When Miles and the kids returned from the soccer field, Lily and I were working side by side putting the hot dogs into buns, pouring juice into glasses.  “How did it go?” Lily called, and Miles, in response, came up behind her, sliding his arms around her.

“Fun, fun, fun. We’re hungry, baby.”

Pete rushed up and punched me in the leg.

“Why’re you here, Dad? You’re the only one. The only parent. You can go now” he said, his dark brow furrowed by the anxiety anything out of the ordinary produced in him.

“It’s okay, Pete, I’ve just been hanging out with Liam’s mom, helping her.” Pete seemed to accept this explanation, and soon there was just the blur of kids eating hot dogs, and then the singing of Happy Birthday, and cake, and Liam tearing gift wrap off of boxes of Lego, a book, some juggling pins, a sketch book. I had reclaimed my nook, and I watched the proceedings, all of it a bit surreal. I could not take back what was said, nor did I want to.

Lily was deep into being a mother. The baby was back on her hip, her other hand gestured and grappled with a lighter to light candles, squish balls of gift paper, and rescue bits of hot dog from between sofa cushions. Miles snapped pics with his iPhone, laughing frequently.

“Good gift for you Liam, a sketchbook – nice one – young artist.”

The kids were playing with the new toys—a dozen bodies moving rapidly and making noise in the small living room. I watched safely from my nook, sipping juice. Then Lily did a remarkable thing. She handed the baby to Miles, leaped onto the coffee table, and cried “Elephant stomp! Elephant stomp! Elephant stomp!”

Each time she said it, she punched the air with her little fists on the “stomp” and stamped her naked feet, making it into a war holler. In only a few seconds, the kids caught the idea and echoed “Elephant stomp! Elephant stomp!” Letting toys drop to the ground, they punched at the air with sticky fists.

“Okay guys, the game’s down in the basement, but first you have to put on your elephant feet.” Lily took a stack of brown paper bags she had placed at the end of the coffee table and started handing them out, two for each boy along with two rubber bands.

“I’ll show you what to do.”

But before she demonstrated how to make elephant feet, she strode over to me in my protected corner—“You too!” she said, smiling. “It’s fun!”

I hesitated, but then I took the bags and watched. Lil put one bag over each bare foot, securing them with rubber bands around her ankles.

“Now I have elephant feet,” she crowed, stomping them up and down, and causing the baby in Miles’s arms to startle and wail. She laughed and helped the kids on with their bags and rubber bands.  Soon they were all shuffling down the basement steps in elephant boots, following Lily, laughing and talking excitedly, except Miles, who stayed above, shushing the baby. I trailed behind, my paper boots making every step uncertain.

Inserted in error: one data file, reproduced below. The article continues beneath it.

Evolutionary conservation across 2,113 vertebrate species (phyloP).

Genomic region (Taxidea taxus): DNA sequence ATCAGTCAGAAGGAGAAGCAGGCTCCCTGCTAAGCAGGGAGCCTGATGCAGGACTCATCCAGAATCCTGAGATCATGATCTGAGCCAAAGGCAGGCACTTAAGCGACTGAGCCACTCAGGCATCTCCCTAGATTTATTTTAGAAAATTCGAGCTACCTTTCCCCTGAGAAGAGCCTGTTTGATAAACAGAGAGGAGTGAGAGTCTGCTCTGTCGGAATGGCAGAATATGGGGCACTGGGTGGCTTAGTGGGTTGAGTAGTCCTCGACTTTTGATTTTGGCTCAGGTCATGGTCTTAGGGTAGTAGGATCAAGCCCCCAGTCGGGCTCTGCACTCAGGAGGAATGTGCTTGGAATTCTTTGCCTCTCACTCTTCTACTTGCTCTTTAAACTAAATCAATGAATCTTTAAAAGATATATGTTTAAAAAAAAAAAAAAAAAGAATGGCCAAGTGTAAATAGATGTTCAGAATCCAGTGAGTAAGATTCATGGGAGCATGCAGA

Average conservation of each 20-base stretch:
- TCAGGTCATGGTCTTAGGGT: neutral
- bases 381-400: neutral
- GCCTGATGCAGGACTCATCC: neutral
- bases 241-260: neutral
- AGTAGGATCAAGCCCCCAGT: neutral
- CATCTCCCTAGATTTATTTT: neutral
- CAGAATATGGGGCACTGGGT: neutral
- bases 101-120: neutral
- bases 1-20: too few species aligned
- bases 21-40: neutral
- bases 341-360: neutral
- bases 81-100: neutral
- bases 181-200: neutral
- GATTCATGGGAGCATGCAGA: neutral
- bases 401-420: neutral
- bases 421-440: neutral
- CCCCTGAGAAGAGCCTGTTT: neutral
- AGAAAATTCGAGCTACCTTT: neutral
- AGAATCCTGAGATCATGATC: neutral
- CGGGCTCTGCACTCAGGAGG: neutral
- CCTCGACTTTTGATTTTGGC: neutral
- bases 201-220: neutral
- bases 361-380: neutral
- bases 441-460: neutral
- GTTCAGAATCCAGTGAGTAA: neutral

Lily opened the door of a large rec room strung everywhere with dozens of coloured Christmas lights glowing on a sea of softly bouncing balloons. The children stopped quietly for a moment, looking. One of them exhaled loudly, “Jeez Louise.” We all laughed at that.

The first kid in the line, my kid, yelled “Hey, let’s stomp ‘em” and soon all of the young bodies smashed into the softly lit space and were stomping on the balloons that burst with cracking noises, like guns in rapid fire.

Lily hadn’t needed to show them what to do. They knew. Then she grabbed my hand and pulled me in. “Let’s do the stomp, elephant man,” and she brought her right arm up against her face, pursed her lips, waved her arm up and down, pushed a loud stream of air from her tight lips. At the same time she lifted her knees and splayed them in an African dance. She was a mad she-elephant trumpeting, waving her trunk in the soft jungle light, bursting jungle balls in heavy-footed splendour.

Laughing, I made my arm into a trunk, trumpeted my own rich high-pitched sounds into the mix, bursting my own bubbles in the dim cave, protected by the dark.

Four things

 

“I think your financial guy is the same financial guy as my financial guy.”

Oh my god, thought Shig, did I really just hear that sentence? She took another twenty from another customer for a double Americano, and—making change—placed the plastic purple and blue bills in an outstretched hand. Her septum ached from the new piercing. Was it getting infected? She kept touching it throughout the morning, moving the ball closure ring back and forth through the tender hole. It was akin to the tongue going to the sore tooth. Is it all right? Am I leaking snot?